Can covert recordings be relied on in employment tribunal proceedings?
By Nick Pritchett
The Employment Appeal Tribunal (EAT) has recently held that secret recordings of private deliberations made in the course of grievance and disciplinary proceedings can be used as evidence in a tribunal. We consider what this means for employers.
Rule 41 of the Employment Tribunals (Constitution and Rules of Procedure) Regulations 2013 states that tribunals are not bound by any rule of law relating to what can be used in evidence. This gives judges a wide discretion in terms of what to allow, although case law recommends that they balance the need for claims to be tried on all available and relevant evidence with the fact that the discussions of those put in a position of adjudication should be protected.
Tribunals examining this issue have considered it ‘somewhat distasteful when a party seeks to introduce in legal proceedings evidence obtained otherwise than openly or fairly’. There is a recognition that private deliberations can be an essential part of reaching a fair decision by allowing members of a panel to ‘stress test’ employees’ arguments, for example by playing devil’s advocate…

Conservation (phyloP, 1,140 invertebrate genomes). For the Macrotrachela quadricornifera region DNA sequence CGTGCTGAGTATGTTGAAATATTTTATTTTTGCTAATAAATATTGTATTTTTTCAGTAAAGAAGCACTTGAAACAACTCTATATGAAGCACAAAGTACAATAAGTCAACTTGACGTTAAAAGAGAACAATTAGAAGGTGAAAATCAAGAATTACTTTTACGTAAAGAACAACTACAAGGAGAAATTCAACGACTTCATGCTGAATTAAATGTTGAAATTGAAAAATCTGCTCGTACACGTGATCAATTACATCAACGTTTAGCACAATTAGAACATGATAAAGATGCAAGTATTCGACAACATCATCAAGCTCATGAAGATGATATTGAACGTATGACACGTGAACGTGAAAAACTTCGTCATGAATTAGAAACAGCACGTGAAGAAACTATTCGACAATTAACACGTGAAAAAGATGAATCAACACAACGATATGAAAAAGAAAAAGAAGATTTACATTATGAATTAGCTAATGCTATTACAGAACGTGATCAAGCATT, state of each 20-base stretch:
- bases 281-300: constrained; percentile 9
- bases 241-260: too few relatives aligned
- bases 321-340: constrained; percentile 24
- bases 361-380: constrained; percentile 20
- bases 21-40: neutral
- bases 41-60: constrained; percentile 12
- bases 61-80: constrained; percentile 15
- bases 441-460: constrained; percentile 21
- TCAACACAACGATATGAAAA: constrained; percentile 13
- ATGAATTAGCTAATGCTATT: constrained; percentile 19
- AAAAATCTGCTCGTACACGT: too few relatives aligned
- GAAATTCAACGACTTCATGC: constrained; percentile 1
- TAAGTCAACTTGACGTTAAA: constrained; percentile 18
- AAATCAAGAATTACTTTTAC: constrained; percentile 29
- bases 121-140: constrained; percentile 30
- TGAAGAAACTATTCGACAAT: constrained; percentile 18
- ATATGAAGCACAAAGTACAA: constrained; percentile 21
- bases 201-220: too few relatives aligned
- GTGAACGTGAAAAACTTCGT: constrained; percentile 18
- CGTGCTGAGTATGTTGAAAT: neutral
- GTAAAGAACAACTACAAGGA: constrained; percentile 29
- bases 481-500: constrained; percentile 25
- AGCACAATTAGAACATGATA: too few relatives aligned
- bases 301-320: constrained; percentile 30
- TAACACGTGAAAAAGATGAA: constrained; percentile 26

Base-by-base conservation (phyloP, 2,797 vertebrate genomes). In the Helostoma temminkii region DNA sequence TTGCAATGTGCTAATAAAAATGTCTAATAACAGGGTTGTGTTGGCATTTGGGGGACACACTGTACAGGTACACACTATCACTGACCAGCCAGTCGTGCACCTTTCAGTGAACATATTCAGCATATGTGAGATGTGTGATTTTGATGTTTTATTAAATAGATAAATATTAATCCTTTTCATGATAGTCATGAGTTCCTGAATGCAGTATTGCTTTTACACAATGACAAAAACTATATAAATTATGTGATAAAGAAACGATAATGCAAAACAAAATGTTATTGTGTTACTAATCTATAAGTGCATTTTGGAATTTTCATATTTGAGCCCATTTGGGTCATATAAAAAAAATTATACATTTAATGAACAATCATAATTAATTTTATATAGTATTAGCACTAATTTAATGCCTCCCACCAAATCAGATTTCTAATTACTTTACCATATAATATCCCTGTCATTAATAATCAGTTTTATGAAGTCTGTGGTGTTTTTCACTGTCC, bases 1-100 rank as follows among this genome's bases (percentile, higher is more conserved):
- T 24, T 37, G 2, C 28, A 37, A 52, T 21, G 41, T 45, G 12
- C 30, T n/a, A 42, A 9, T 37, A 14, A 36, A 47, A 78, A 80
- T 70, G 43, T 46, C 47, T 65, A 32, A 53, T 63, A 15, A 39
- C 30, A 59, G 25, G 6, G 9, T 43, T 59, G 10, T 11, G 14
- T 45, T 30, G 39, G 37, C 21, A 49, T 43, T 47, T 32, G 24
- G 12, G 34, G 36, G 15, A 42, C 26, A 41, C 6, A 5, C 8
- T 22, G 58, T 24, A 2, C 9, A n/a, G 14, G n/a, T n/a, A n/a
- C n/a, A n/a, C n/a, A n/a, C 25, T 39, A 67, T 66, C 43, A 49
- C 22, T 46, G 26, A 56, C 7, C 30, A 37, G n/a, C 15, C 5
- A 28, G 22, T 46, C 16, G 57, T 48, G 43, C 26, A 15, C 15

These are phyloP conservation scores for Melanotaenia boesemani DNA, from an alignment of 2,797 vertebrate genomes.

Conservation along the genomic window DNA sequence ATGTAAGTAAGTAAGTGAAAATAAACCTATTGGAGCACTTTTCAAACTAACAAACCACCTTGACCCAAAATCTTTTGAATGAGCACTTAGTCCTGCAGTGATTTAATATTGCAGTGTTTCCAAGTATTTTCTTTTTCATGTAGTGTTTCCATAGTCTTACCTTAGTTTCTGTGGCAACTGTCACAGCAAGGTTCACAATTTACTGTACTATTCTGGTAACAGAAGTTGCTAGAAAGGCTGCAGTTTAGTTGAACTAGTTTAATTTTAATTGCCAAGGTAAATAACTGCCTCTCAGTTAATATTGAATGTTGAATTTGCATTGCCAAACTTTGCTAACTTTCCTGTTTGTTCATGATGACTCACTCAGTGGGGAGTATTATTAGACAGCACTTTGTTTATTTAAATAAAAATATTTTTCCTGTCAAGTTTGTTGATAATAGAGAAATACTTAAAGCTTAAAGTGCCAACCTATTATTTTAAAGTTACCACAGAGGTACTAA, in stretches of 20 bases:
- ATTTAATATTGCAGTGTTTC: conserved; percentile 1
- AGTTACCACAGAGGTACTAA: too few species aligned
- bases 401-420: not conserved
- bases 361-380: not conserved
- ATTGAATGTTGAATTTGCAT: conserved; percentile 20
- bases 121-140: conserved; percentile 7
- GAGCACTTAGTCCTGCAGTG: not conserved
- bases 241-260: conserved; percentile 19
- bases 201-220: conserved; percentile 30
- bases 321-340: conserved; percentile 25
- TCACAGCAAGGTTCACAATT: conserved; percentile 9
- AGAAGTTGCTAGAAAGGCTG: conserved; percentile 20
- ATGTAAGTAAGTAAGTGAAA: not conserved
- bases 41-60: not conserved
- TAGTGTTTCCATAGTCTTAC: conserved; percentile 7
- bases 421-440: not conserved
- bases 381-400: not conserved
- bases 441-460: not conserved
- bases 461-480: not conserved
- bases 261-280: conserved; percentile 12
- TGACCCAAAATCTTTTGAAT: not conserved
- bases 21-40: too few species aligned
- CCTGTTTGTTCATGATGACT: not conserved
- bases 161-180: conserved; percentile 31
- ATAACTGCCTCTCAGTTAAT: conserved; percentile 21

Click on the link below to read the rest of the Shoosmiths briefing.
Sign in or Register to continue reading this article
It's quick, easy and free!
It takes just 5 minutes to register. Answer a few simple questions and once completed you’ll have instant access.Register now
Why register to The Lawyer
In-depth, expert analysis into the stories behind the headlines from our leading team of journalists.
Identify the major players and business opportunities within a particular region through our series of free, special reports.
Receive your pick of The Lawyer's daily and weekly email newsletters, tailored by practice area, region and job function.
More relevant to you
To continue providing the best analysis, insight and news across the legal market we are collecting some information about who you are, what you do and where you work to improve The Lawyer and make it more relevant to you.
News from Shoosmiths
News from The Lawyer
Briefings from Shoosmiths
Ambiguities in SME law must be eliminated
So how will deals work in the future?
Analysis from The Lawyer
Compliance and corporate governance codes for large financial institutions will undoubtedly include provisions to regulate high pay in the future
There’s more to the ABS model than attracting the man in the street and procuring external investment. Partners at the big corporate firms, take note…